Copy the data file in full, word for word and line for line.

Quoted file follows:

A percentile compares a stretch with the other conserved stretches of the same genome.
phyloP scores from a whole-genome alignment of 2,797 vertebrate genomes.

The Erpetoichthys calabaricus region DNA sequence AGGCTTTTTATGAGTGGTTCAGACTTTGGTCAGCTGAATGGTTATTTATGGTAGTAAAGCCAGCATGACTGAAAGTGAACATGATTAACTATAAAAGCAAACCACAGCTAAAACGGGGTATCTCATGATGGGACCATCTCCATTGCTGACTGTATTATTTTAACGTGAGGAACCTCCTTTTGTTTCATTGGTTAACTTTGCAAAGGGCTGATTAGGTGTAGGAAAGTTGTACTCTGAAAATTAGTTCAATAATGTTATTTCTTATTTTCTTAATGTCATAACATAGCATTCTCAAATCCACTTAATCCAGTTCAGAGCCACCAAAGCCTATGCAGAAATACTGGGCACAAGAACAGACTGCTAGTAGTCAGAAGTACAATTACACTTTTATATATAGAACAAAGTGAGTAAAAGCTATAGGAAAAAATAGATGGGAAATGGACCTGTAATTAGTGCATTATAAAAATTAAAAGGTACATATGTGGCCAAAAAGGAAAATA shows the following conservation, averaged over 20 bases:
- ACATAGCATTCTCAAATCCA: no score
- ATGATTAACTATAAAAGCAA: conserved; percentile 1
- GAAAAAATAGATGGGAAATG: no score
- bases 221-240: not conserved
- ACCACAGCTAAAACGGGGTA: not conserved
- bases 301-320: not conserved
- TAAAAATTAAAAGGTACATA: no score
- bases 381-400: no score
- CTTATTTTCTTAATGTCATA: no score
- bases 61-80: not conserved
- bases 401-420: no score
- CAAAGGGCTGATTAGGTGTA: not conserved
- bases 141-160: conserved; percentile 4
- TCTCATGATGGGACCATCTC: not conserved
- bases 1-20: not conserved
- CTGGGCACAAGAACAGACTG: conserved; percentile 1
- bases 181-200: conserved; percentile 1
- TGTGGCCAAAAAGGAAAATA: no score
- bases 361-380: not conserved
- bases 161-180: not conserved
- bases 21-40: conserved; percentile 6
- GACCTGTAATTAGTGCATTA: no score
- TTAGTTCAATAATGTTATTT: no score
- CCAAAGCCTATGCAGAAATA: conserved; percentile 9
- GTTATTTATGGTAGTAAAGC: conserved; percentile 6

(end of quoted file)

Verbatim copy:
A percentile compares a stretch with the other conserved stretches of the same genome.
phyloP scores from a whole-genome alignment of 2,797 vertebrate genomes.

The Erpetoichthys calabaricus region DNA sequence AGGCTTTTTATGAGTGGTTCAGACTTTGGTCAGCTGAATGGTTATTTATGGTAGTAAAGCCAGCATGACTGAAAGTGAACATGATTAACTATAAAAGCAAACCACAGCTAAAACGGGGTATCTCATGATGGGACCATCTCCATTGCTGACTGTATTATTTTAACGTGAGGAACCTCCTTTTGTTTCATTGGTTAACTTTGCAAAGGGCTGATTAGGTGTAGGAAAGTTGTACTCTGAAAATTAGTTCAATAATGTTATTTCTTATTTTCTTAATGTCATAACATAGCATTCTCAAATCCACTTAATCCAGTTCAGAGCCACCAAAGCCTATGCAGAAATACTGGGCACAAGAACAGACTGCTAGTAGTCAGAAGTACAATTACACTTTTATATATAGAACAAAGTGAGTAAAAGCTATAGGAAAAAATAGATGGGAAATGGACCTGTAATTAGTGCATTATAAAAATTAAAAGGTACATATGTGGCCAAAAAGGAAAATA shows the following conservation, averaged over 20 bases:
- ACATAGCATTCTCAAATCCA: no score
- ATGATTAACTATAAAAGCAA: conserved; percentile 1
- GAAAAAATAGATGGGAAATG: no score
- bases 221-240: not conserved
- ACCACAGCTAAAACGGGGTA: not conserved
- bases 301-320: not conserved
- TAAAAATTAAAAGGTACATA: no score
- bases 381-400: no score
- CTTATTTTCTTAATGTCATA: no score
- bases 61-80: not conserved
- bases 401-420: no score
- CAAAGGGCTGATTAGGTGTA: not conserved
- bases 141-160: conserved; percentile 4
- TCTCATGATGGGACCATCTC: not conserved
- bases 1-20: not conserved
- CTGGGCACAAGAACAGACTG: conserved; percentile 1
- bases 181-200: conserved; percentile 1
- TGTGGCCAAAAAGGAAAATA: no score
- bases 361-380: not conserved
- bases 161-180: not conserved
- bases 21-40: conserved; percentile 6
- GACCTGTAATTAGTGCATTA: no score
- TTAGTTCAATAATGTTATTT: no score
- CCAAAGCCTATGCAGAAATA: conserved; percentile 9
- GTTATTTATGGTAGTAAAGC: conserved; percentile 6